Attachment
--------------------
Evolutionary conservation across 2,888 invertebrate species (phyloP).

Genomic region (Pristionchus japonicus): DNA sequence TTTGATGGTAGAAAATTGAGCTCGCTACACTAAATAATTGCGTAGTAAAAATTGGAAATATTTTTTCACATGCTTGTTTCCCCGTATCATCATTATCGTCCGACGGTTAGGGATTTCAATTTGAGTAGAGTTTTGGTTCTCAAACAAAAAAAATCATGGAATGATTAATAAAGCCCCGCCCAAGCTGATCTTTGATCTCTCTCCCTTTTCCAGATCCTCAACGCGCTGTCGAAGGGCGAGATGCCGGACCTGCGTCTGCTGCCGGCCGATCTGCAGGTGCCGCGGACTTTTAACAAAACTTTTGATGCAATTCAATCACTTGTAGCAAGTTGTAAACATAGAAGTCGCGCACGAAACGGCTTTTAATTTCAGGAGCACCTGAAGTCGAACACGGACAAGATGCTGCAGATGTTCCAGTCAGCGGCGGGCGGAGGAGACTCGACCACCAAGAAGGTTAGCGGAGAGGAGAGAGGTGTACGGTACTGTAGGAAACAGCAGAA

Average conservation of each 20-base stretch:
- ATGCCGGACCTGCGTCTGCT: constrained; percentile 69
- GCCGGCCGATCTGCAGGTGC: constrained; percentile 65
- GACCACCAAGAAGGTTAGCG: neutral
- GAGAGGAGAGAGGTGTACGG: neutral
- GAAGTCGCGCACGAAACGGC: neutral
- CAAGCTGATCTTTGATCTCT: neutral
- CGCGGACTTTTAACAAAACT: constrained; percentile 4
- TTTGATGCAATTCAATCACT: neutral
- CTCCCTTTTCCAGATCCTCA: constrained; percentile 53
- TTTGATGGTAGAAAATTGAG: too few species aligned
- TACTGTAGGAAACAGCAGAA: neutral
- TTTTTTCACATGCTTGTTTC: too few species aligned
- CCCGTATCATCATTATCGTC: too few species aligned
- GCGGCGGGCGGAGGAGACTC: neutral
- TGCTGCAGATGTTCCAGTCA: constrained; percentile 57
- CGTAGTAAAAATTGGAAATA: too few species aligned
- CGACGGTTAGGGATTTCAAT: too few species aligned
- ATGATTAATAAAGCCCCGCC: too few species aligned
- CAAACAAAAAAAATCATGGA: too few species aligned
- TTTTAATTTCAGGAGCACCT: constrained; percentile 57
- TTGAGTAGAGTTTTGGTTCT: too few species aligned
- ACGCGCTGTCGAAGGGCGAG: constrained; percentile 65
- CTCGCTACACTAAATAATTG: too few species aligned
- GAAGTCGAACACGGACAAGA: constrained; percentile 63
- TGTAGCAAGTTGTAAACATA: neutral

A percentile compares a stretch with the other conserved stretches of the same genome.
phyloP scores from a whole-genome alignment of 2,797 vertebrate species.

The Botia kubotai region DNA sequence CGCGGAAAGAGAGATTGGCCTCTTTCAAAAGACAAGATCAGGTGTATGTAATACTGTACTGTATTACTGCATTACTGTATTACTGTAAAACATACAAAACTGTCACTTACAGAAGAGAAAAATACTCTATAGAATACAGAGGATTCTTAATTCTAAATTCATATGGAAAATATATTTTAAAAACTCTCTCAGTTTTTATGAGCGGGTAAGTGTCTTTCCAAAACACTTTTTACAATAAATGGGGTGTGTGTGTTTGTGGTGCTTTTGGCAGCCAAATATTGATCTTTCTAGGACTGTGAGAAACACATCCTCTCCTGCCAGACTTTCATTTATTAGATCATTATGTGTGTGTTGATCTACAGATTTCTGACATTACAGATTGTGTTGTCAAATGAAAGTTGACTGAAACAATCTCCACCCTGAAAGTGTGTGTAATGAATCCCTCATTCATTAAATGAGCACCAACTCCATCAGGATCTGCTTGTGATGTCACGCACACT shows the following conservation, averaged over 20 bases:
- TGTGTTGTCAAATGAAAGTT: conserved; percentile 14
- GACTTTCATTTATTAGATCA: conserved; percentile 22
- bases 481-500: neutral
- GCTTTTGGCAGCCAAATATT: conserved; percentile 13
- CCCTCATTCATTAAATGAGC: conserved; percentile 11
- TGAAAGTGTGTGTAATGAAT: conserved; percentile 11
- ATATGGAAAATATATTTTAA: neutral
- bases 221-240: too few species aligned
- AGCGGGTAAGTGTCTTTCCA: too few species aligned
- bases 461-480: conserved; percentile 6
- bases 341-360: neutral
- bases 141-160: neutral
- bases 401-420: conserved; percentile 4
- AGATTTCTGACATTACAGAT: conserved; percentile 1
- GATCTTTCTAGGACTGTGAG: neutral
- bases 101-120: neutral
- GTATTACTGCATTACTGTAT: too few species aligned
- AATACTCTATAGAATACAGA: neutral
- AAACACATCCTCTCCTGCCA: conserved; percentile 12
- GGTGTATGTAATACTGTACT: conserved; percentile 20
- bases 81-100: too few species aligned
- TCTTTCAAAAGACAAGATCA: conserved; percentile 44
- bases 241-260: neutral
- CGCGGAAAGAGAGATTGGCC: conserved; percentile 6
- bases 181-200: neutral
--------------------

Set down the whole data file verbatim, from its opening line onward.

Evolutionary conservation across 2,888 invertebrate species (phyloP).

Genomic region (Pristionchus japonicus): DNA sequence TTTGATGGTAGAAAATTGAGCTCGCTACACTAAATAATTGCGTAGTAAAAATTGGAAATATTTTTTCACATGCTTGTTTCCCCGTATCATCATTATCGTCCGACGGTTAGGGATTTCAATTTGAGTAGAGTTTTGGTTCTCAAACAAAAAAAATCATGGAATGATTAATAAAGCCCCGCCCAAGCTGATCTTTGATCTCTCTCCCTTTTCCAGATCCTCAACGCGCTGTCGAAGGGCGAGATGCCGGACCTGCGTCTGCTGCCGGCCGATCTGCAGGTGCCGCGGACTTTTAACAAAACTTTTGATGCAATTCAATCACTTGTAGCAAGTTGTAAACATAGAAGTCGCGCACGAAACGGCTTTTAATTTCAGGAGCACCTGAAGTCGAACACGGACAAGATGCTGCAGATGTTCCAGTCAGCGGCGGGCGGAGGAGACTCGACCACCAAGAAGGTTAGCGGAGAGGAGAGAGGTGTACGGTACTGTAGGAAACAGCAGAA

Average conservation of each 20-base stretch:
- ATGCCGGACCTGCGTCTGCT: constrained; percentile 69
- GCCGGCCGATCTGCAGGTGC: constrained; percentile 65
- GACCACCAAGAAGGTTAGCG: neutral
- GAGAGGAGAGAGGTGTACGG: neutral
- GAAGTCGCGCACGAAACGGC: neutral
- CAAGCTGATCTTTGATCTCT: neutral
- CGCGGACTTTTAACAAAACT: constrained; percentile 4
- TTTGATGCAATTCAATCACT: neutral
- CTCCCTTTTCCAGATCCTCA: constrained; percentile 53
- TTTGATGGTAGAAAATTGAG: too few species aligned
- TACTGTAGGAAACAGCAGAA: neutral
- TTTTTTCACATGCTTGTTTC: too few species aligned
- CCCGTATCATCATTATCGTC: too few species aligned
- GCGGCGGGCGGAGGAGACTC: neutral
- TGCTGCAGATGTTCCAGTCA: constrained; percentile 57
- CGTAGTAAAAATTGGAAATA: too few species aligned
- CGACGGTTAGGGATTTCAAT: too few species aligned
- ATGATTAATAAAGCCCCGCC: too few species aligned
- CAAACAAAAAAAATCATGGA: too few species aligned
- TTTTAATTTCAGGAGCACCT: constrained; percentile 57
- TTGAGTAGAGTTTTGGTTCT: too few species aligned
- ACGCGCTGTCGAAGGGCGAG: constrained; percentile 65
- CTCGCTACACTAAATAATTG: too few species aligned
- GAAGTCGAACACGGACAAGA: constrained; percentile 63
- TGTAGCAAGTTGTAAACATA: neutral

A percentile compares a stretch with the other conserved stretches of the same genome.
phyloP scores from a whole-genome alignment of 2,797 vertebrate species.

The Botia kubotai region DNA sequence CGCGGAAAGAGAGATTGGCCTCTTTCAAAAGACAAGATCAGGTGTATGTAATACTGTACTGTATTACTGCATTACTGTATTACTGTAAAACATACAAAACTGTCACTTACAGAAGAGAAAAATACTCTATAGAATACAGAGGATTCTTAATTCTAAATTCATATGGAAAATATATTTTAAAAACTCTCTCAGTTTTTATGAGCGGGTAAGTGTCTTTCCAAAACACTTTTTACAATAAATGGGGTGTGTGTGTTTGTGGTGCTTTTGGCAGCCAAATATTGATCTTTCTAGGACTGTGAGAAACACATCCTCTCCTGCCAGACTTTCATTTATTAGATCATTATGTGTGTGTTGATCTACAGATTTCTGACATTACAGATTGTGTTGTCAAATGAAAGTTGACTGAAACAATCTCCACCCTGAAAGTGTGTGTAATGAATCCCTCATTCATTAAATGAGCACCAACTCCATCAGGATCTGCTTGTGATGTCACGCACACT shows the following conservation, averaged over 20 bases:
- TGTGTTGTCAAATGAAAGTT: conserved; percentile 14
- GACTTTCATTTATTAGATCA: conserved; percentile 22
- bases 481-500: neutral
- GCTTTTGGCAGCCAAATATT: conserved; percentile 13
- CCCTCATTCATTAAATGAGC: conserved; percentile 11
- TGAAAGTGTGTGTAATGAAT: conserved; percentile 11
- ATATGGAAAATATATTTTAA: neutral
- bases 221-240: too few species aligned
- AGCGGGTAAGTGTCTTTCCA: too few species aligned
- bases 461-480: conserved; percentile 6
- bases 341-360: neutral
- bases 141-160: neutral
- bases 401-420: conserved; percentile 4
- AGATTTCTGACATTACAGAT: conserved; percentile 1
- GATCTTTCTAGGACTGTGAG: neutral
- bases 101-120: neutral
- GTATTACTGCATTACTGTAT: too few species aligned
- AATACTCTATAGAATACAGA: neutral
- AAACACATCCTCTCCTGCCA: conserved; percentile 12
- GGTGTATGTAATACTGTACT: conserved; percentile 20
- bases 81-100: too few species aligned
- TCTTTCAAAAGACAAGATCA: conserved; percentile 44
- bases 241-260: neutral
- CGCGGAAAGAGAGATTGGCC: conserved; percentile 6
- bases 181-200: neutral